I was chatting with some other 3D printing geeks earlier, and the topic of wet filament came up. It’s a funny topic in the 3D printing world. Some people think it is never a problem, while others believe drying filament is essential for quality prints. I fall somewhere between the two.
An example of dehydrating saving the day
I can give an example of when drying filament is important Recently I had a roll of white PETG from Sunlu. I’ve printed this stuff quite often with no problems. But this latest roll was different. I could hear popping almost right away when I started printing. My first layer was also looking like crap and had stringing. I took the PETG out and put it in the dehydrador. Two hours later I tried again. The picture on the right is the print I did after dehydrating (I forgot to take a picture of the bad print). The print looks fine and there were no strings present.
The filament probably didn’t get wet at my house.
Most likely, the filament in question became wet during shipment. I used to work for one of the package shipment companies and have seen first hand what these packages go through. Amazingly, we don’t have more problems due to how things are shipped. I bring this up because often people say they live in a relatively dry climate, so they never need to dehydrate filament. Unless you can always be assured of getting dry filament to your house, then chances are you will eventually deal with damp filament.
I’ve also had problems with filament samples I get from various places being wet upon arrival. That has been particularly true for nylon samples. Wow, that stuff gets wet fast!
The dehydrator I use
Currently, I use a Rosewill food dehydrator I bought off of Amazon. I cut the insides out of three shelves to easily put a 1k roll of filament in there. I left two shelves intact so that I could use the dehydrator for desiccant packs as well. The picture below shows the dehydrator with desiccant loaded up.
The first dehydrator I used was a disaster. I had some filament melt after only an hour in the dehydrator. At first, I thought I chose too high of a temp. But after testing the dehydrator, I found out it was heating in a range and would go from up to about 15C over the set temp to 15C under the set temp. Going 15C over was a disaster.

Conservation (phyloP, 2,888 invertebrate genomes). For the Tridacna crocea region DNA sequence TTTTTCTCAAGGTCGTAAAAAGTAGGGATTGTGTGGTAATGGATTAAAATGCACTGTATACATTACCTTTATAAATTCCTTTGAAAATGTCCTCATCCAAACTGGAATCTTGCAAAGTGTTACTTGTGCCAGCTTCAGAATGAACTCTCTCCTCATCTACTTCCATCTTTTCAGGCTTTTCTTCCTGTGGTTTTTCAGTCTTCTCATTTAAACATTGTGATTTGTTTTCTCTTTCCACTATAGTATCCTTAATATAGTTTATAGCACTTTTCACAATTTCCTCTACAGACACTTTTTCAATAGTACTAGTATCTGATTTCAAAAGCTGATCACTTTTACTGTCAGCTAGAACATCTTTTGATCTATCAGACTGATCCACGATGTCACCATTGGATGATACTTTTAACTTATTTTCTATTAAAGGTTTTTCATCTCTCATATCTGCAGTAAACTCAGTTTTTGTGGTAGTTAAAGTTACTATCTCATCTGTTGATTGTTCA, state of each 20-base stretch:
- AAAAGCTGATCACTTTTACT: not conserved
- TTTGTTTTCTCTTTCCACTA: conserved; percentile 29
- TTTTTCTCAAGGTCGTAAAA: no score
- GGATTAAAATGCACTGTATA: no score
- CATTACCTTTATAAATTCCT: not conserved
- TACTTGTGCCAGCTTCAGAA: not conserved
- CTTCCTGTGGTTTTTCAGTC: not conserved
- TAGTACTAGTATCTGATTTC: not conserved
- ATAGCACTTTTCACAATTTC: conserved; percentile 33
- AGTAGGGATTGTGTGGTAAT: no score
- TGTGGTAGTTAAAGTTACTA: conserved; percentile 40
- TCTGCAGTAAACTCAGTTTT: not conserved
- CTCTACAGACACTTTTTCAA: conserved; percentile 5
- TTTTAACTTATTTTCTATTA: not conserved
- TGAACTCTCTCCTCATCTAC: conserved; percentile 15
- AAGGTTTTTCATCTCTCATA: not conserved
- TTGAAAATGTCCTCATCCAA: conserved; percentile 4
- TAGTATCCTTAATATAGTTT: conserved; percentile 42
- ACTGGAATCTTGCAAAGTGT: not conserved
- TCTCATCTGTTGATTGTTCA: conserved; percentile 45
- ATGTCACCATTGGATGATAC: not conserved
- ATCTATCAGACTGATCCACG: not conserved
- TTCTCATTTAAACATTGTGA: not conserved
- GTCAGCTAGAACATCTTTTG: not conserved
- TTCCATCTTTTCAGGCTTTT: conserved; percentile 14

With this new dehydrator, I did some testing. It generally keeps within a few degrees of the set temp. During testing, I never saw it go more than 4C over the set temp.
The temps and times I use
Below is a table of temps and times I’ve been using. I don’t remember where I got this originally. But I know I’ve slightly adjusted it over time as I gained more experience drying out the filament. These temps are all in Celcius. If anyone uses my temps and times, I would keep an eye on your dehydrator just in case. You can tell if it is too hot because the filament will start to warp. If that happens, your likely drying at too hot of a temp.
Before drying a filament, I check out the manufacturer’s website to see if they have a recommended temp for drying. Most don’t, but I’ve seen a few that do. If nothing else, they may publish the glass transition point of the filament. No matter what, you need to make sure to stay below the glass transition point, or you will ruin your filament.
Again, the above times and temps are what I’ve used successfully. Depending on the dehydrator you use and the type of filament, the times and temps may vary.
My use of desiccant
When a roll of filament is not in use, I keep it in a ziplock baggie with a desiccant packet. I haven’t had enough problems with wet filament to look at other solutions. The baggies seem to work fine for me. Whenever I use a filament roll, I put the desiccant pack in a container to dehydrate later. I always make sure to use a dehydrated desiccant pack each time I put filament away. The container that came with the desiccant works great to store the packs after being dehydrated.
I don’t dehydrate most of my filament.
I don’t normally dehydrate my filament. Usually, I only use the dehydrator if there is a reason. The example above was an obvious one. But I’ve also dehydrated filament when I get strings I can’t get figured out. Sometimes wet filament is the cause of those strings. I would say that most of the filament I’ve dried comes from samples I get and don’t print right.
Song of the day: High ‘N’ Dry
Ok, this is a different kind of dry. But this Def Leppard song rocks!
Bonus Song: Saguaro
If you live in a dry desert, filament moisture probably won’t be a huge issue. Which leads into this track from Hacienda Brothers.